A country lane. An iron-wrought gate. It opens automatically. The car silently glides up the winding drive. A turning circle in front. The car stops. I emerge.
Walking forwards. The doors open, and I enter. The high-ceilinged entry hallway is bathed in light streaming through the high windows above. This is an old house. Hidden passages, though you wouldn’t know it without a careful eye. Wood panelled walls. A library. Several living rooms. A conservatory, a large kitchen to name just a few. The pipes rattle as you draw a bath. That kind of house. A house, with character. With a presence. Even standing there now I can feel the house. It’s looking at me, and sizing me up, as much as I am looking at it.
I didn’t have much stuff to move from my old place. Mostly books and clothes. A minimal amount of furniture. And whilst I could tell that the house wouldn’t have a problem with books being housed inside its walls, it might not be quite as happy with having a refit of its electrics and plumbing.
When you end up owning a house like this, you have to negotiate with the house itself as much as with the seller. If the house doesn’t like you then you’ll have a hard time changing it. Sometimes it will want to change, but other times, like now, a house might be resistant to being brought into modern times. And when a house is in that kind of mood you might suddenly encounter unexpected issues whilst renovating. Issues that would cost a fortune to try fixing, only for them to recur again and again. Damp. Subsidence. Rotting roof beams.
It’s funny how people say that objects sometimes have a mind of their own. They never realise how close they are to the truth. But every saying has to start somewhere with some truth to it.
I know that to renovate this place for the modern era I’m going to need to first get to know the house. So I set about living in her, as she is used to being lived in. I fill her with books. I work around the limited electric points and make do with using logs fires for heating. I get to know her quirks and explore her passages.
Eventually I feel I’ve gotten to know her. And so I start doing some re-wiring. Stripping her down slowly. one room at a time, where possible. I know she likes her period fittings, so I’m careful that new sockets will keep to the existing style, even if there are now far more of them. By the end of this her electrics will be far more suited to our modern needs.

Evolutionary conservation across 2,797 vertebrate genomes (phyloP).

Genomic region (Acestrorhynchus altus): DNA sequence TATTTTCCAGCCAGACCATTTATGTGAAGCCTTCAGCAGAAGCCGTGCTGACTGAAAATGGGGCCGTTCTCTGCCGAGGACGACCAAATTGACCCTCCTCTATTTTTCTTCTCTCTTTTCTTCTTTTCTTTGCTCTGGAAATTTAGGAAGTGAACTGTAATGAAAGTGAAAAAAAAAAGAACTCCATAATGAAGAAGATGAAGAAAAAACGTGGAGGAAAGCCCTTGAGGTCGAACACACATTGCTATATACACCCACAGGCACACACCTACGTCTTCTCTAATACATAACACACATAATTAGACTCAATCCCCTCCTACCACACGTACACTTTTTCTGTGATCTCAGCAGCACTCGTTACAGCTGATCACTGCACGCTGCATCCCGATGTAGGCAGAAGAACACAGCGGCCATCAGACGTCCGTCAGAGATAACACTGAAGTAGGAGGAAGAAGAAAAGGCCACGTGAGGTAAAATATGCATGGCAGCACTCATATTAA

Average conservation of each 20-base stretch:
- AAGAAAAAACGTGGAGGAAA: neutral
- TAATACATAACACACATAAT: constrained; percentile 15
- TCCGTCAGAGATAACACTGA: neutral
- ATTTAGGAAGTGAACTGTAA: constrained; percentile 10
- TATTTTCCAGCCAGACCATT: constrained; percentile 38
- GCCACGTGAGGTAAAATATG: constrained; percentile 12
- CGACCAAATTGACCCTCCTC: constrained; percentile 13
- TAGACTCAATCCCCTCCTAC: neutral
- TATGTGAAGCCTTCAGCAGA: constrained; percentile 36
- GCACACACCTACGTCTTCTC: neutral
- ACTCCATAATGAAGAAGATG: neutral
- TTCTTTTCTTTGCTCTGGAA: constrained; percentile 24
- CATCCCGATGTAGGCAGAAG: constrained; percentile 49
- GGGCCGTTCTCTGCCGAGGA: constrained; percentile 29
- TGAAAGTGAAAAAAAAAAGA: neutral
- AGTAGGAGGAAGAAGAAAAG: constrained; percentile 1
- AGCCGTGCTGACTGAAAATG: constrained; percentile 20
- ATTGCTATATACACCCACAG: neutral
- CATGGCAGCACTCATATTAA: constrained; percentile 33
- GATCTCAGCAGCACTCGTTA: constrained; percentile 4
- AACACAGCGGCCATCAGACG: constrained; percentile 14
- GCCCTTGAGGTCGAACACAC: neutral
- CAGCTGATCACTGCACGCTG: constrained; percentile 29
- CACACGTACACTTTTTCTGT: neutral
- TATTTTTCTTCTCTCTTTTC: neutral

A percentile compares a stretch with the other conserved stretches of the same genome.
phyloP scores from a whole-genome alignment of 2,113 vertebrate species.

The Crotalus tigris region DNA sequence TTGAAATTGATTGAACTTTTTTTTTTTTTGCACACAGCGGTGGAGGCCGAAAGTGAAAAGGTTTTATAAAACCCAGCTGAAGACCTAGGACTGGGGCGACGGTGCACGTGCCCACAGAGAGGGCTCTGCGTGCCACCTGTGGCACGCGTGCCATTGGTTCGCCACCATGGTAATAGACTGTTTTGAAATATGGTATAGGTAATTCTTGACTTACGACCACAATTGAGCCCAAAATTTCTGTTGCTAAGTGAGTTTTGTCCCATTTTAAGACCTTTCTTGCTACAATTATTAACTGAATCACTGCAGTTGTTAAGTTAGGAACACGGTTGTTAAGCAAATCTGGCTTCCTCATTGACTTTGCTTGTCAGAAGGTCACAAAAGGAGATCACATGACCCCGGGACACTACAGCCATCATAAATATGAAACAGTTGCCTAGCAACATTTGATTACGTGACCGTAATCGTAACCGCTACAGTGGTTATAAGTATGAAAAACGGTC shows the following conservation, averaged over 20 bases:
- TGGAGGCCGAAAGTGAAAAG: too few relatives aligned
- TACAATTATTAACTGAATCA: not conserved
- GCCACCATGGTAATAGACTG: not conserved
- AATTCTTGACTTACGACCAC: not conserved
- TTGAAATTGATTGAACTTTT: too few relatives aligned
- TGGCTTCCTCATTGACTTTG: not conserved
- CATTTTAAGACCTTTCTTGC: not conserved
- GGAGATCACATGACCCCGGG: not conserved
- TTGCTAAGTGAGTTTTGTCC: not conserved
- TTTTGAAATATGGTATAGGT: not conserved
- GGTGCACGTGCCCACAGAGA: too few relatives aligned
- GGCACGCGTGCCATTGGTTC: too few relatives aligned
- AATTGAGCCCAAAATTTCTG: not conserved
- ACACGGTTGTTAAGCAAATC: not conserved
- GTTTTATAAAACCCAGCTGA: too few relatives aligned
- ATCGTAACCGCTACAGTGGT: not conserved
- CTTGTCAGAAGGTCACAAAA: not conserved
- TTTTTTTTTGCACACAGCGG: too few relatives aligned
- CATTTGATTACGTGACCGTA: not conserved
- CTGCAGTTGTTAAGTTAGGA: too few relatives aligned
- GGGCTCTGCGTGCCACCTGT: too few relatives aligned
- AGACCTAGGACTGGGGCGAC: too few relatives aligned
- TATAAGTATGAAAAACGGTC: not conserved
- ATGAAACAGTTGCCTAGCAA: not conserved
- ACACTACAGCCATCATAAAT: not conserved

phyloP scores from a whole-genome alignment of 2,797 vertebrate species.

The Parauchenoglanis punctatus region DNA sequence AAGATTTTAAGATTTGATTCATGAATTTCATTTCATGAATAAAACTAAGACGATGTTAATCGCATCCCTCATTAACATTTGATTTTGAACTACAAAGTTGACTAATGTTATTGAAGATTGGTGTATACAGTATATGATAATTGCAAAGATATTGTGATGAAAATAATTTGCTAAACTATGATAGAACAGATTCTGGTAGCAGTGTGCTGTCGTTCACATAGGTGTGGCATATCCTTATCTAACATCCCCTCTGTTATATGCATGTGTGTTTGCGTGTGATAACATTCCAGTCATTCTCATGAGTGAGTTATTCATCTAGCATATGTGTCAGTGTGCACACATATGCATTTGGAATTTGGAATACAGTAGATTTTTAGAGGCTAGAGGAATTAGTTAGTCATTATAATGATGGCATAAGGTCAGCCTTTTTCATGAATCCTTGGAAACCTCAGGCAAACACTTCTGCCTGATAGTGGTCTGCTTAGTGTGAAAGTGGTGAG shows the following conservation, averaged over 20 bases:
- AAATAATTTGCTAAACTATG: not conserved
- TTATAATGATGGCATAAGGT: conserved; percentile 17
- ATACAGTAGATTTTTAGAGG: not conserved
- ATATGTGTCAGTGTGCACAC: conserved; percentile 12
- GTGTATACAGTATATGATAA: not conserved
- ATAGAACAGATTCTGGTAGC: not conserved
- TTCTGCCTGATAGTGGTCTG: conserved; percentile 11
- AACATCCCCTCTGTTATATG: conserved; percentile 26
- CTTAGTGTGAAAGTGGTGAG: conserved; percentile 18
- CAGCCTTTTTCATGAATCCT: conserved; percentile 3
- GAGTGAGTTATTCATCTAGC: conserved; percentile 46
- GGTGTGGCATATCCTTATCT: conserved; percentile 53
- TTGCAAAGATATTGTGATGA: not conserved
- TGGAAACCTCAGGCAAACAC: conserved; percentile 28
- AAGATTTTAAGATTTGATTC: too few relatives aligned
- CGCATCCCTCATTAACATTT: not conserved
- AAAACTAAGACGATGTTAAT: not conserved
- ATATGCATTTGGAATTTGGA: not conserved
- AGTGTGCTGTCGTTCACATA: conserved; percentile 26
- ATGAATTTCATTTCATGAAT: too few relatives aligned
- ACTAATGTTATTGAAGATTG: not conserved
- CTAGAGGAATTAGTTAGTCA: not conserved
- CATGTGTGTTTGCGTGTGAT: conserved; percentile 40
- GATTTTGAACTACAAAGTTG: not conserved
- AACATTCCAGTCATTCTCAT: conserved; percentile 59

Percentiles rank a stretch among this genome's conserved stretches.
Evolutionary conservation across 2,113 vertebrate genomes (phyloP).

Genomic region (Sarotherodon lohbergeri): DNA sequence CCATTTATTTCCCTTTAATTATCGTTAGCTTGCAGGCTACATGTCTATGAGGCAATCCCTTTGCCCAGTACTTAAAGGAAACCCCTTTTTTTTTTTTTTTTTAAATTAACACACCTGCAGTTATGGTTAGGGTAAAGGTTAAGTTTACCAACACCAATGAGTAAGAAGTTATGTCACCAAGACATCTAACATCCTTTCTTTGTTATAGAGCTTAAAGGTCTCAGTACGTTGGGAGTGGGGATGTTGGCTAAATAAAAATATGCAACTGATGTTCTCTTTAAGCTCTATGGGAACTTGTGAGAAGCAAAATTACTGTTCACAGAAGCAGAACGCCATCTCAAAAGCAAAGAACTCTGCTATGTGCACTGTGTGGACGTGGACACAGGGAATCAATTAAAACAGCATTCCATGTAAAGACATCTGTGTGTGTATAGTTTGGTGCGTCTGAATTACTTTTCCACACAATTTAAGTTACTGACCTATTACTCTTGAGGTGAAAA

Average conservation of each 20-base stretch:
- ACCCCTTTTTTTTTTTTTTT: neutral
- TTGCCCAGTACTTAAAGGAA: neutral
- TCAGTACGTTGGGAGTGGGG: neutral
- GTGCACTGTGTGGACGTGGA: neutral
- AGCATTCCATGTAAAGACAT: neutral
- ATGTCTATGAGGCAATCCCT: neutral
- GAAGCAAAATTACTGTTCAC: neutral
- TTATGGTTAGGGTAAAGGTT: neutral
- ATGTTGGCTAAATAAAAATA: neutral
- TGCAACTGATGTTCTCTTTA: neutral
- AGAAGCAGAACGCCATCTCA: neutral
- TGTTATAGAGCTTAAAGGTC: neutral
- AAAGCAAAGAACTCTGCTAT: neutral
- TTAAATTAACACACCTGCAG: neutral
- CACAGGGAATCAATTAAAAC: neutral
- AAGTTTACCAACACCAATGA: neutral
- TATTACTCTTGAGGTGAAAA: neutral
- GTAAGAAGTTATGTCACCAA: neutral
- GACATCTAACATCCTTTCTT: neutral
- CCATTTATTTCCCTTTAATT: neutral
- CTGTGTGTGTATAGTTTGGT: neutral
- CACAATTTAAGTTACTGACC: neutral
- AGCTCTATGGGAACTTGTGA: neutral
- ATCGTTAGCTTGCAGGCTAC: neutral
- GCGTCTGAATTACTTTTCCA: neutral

The hot water and heating system proves more of a challenge. She is reluctant to let go of the traditional wood fireplaces, and no amount of experimenting seems to go without resistance. problems continuously occur, as I feared. Eventually, having realised we are at an impasse, I decide to communicate directly with the house. Usually this isn’t necessary, in fact although it’s documented and taught how to perform this rite; there is no record of it having been performed in living memory.
Having found its core whilst first exploring and getting to know the house, I begin the preparations. Runes are sketched on the floor of the library in the middle of the house. Circles. are inscribed, and herbs are prepared.
The following evening, just as the moon is rising I perform the. ceremony, summoning the house to take on a form I can directly communicate with. As I complete the summoning and open my eyes, a fox is there. to greet me.
The fox tilted its head to one side and I blink.
“Not what you expected?” the fox asks from behind a grin.
“Not… exactly,” I stumble out “I expected a more human appearance”.
Bother. This was going to be more difficult than I expected. There’s a reason the saying is that someone is as sly as a fox.